Notice that the object of the paranoia has shifted from bearded muslim men living in caves to—well, just about anyone who may be doing something wrong or may be thinking about doing something wrong. The police state grows and becomes the norm as airport security paranoia creeps into ever-broader realms of our public lives. It happens incrementally until one day we’re wondering why men with machine guns are walking around in our midst.
ATLANTA — Federal agents launched a counterterrorism operation in Metro Atlanta for the third time in 10 days, inspecting every inch of a downtown Atlanta bus station.
Bomb sniffing dogs and officers from several agencies searched passengers, baggage and vehicles at the Forsyth Street bus station on Wednesday night.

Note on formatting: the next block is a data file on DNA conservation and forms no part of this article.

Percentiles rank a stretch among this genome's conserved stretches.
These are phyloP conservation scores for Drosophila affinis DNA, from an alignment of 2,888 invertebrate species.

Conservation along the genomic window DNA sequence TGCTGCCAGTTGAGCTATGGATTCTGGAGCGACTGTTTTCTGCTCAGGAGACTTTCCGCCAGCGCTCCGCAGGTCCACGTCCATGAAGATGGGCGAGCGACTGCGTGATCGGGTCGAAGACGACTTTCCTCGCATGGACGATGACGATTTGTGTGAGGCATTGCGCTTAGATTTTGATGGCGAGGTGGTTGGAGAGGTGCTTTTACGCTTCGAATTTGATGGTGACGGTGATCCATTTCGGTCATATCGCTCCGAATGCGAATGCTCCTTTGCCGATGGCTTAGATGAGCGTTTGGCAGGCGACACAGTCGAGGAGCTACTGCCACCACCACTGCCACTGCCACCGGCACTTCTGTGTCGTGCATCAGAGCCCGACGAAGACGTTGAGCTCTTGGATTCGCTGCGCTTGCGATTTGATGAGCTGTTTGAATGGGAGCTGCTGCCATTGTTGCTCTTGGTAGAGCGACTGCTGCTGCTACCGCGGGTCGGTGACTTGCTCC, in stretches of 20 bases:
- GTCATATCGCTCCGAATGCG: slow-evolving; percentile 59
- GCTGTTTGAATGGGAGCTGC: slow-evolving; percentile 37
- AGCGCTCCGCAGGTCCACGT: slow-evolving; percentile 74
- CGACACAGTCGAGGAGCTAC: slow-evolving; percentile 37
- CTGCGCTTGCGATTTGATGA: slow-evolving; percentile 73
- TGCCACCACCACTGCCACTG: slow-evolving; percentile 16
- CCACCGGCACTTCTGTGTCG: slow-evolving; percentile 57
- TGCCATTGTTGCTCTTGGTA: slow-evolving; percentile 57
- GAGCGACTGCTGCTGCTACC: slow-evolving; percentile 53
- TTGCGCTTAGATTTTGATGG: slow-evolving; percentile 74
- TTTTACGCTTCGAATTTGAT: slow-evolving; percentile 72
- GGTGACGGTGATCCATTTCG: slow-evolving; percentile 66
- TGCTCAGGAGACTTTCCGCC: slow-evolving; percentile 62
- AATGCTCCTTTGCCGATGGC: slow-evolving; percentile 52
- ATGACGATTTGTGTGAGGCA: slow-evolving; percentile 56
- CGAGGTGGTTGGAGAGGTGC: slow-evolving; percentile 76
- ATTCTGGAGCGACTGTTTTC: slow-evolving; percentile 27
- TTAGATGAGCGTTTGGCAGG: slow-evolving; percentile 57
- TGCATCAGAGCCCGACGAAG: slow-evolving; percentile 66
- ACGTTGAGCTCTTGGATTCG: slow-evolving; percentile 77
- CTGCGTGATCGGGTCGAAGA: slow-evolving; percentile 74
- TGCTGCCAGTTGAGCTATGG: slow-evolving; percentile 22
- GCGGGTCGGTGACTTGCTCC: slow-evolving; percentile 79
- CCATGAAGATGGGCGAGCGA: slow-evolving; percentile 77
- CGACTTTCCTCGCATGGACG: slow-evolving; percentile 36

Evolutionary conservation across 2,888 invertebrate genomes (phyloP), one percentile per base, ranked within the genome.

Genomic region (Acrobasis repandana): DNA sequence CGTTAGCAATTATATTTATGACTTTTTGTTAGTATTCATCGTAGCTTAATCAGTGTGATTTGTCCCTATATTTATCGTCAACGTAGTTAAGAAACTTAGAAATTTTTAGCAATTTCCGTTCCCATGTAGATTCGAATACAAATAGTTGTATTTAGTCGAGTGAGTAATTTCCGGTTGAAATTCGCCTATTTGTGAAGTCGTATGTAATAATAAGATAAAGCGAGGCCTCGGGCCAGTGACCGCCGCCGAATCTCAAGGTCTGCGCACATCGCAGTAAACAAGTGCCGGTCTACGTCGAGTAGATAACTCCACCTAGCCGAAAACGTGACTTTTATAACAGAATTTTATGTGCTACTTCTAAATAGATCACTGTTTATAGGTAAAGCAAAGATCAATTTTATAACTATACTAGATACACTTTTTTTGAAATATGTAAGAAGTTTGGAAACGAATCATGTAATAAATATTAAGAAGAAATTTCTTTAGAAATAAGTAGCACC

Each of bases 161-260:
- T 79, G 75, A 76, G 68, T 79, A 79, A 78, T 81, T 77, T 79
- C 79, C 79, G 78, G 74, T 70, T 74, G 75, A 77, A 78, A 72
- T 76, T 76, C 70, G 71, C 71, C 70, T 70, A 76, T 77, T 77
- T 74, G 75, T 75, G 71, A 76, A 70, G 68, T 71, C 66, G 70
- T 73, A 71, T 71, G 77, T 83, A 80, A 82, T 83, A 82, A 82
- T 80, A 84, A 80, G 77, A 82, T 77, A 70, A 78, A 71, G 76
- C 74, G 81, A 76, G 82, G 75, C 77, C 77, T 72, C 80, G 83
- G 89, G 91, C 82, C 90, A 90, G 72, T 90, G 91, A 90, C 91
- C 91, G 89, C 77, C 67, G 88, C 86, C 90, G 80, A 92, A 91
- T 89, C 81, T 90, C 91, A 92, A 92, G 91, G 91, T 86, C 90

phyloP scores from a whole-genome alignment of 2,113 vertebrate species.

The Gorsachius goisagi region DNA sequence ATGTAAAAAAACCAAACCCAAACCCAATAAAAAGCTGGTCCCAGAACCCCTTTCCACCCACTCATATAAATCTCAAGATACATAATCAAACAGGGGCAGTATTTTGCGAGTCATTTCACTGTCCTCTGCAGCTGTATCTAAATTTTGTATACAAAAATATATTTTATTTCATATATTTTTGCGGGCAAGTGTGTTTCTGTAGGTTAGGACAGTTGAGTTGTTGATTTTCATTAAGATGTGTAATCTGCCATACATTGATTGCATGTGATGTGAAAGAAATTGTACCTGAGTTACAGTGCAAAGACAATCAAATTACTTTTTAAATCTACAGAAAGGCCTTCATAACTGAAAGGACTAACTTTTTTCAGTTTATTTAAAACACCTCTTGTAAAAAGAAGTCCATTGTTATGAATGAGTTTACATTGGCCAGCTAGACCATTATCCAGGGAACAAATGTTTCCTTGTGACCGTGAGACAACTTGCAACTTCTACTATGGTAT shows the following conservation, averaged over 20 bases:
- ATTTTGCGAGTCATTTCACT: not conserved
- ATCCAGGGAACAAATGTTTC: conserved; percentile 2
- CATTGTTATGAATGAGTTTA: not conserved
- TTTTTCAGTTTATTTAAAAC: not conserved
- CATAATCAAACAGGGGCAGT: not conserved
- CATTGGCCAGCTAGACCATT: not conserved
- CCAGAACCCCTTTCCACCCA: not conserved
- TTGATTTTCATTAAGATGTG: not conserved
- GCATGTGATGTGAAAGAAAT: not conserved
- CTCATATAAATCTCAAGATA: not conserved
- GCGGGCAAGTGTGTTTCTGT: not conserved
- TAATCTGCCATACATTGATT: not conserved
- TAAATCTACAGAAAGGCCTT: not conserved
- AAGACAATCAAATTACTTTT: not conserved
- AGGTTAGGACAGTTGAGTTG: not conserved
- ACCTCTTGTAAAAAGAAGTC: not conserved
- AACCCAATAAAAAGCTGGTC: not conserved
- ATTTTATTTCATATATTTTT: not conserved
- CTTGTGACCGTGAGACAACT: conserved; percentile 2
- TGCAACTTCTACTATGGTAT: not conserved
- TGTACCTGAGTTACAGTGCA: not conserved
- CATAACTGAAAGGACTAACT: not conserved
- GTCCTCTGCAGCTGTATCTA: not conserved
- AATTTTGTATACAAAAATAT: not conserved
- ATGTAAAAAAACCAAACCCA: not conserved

Officials told Channel 2’s Eric Philips there is no particular threat sparking the surge in activity, just their desire to ward off any potential attacks.
The largest contingent of officers was from the Transportation Security Administration, Philips said.
“We’ve got cargo inspectors who are here, we’ve also got explosion detection canines,” said TSA spokesman Jon Allen. “These same things you might see in an aviation setting you’re seeing at a bus terminal,” said Allen.
The event is part of what the TSA calls Visible Intermodal Prevention and Response, or VIPIR, and operation to prevent crime against various forms of transportation.
The bus station search came one week after federal agents forced all tractor-trailers off Interstate 20 in Douglas County. Trucks were inspected, with some sent through a giant x-ray machine and radiation detectors.
TSA officials told Philips they’re not conducting the operation in response to an eminent threat, but rather it sends a signal.
“It sends a visible deterrent, a message, out to anybody who might be thinking about any type of activity to disrupt the transportation system. Obviously when you do those in the event we may find any activity like that we’ve got law enforcement here on the scene,” said Allen.
Read more at WSB TV.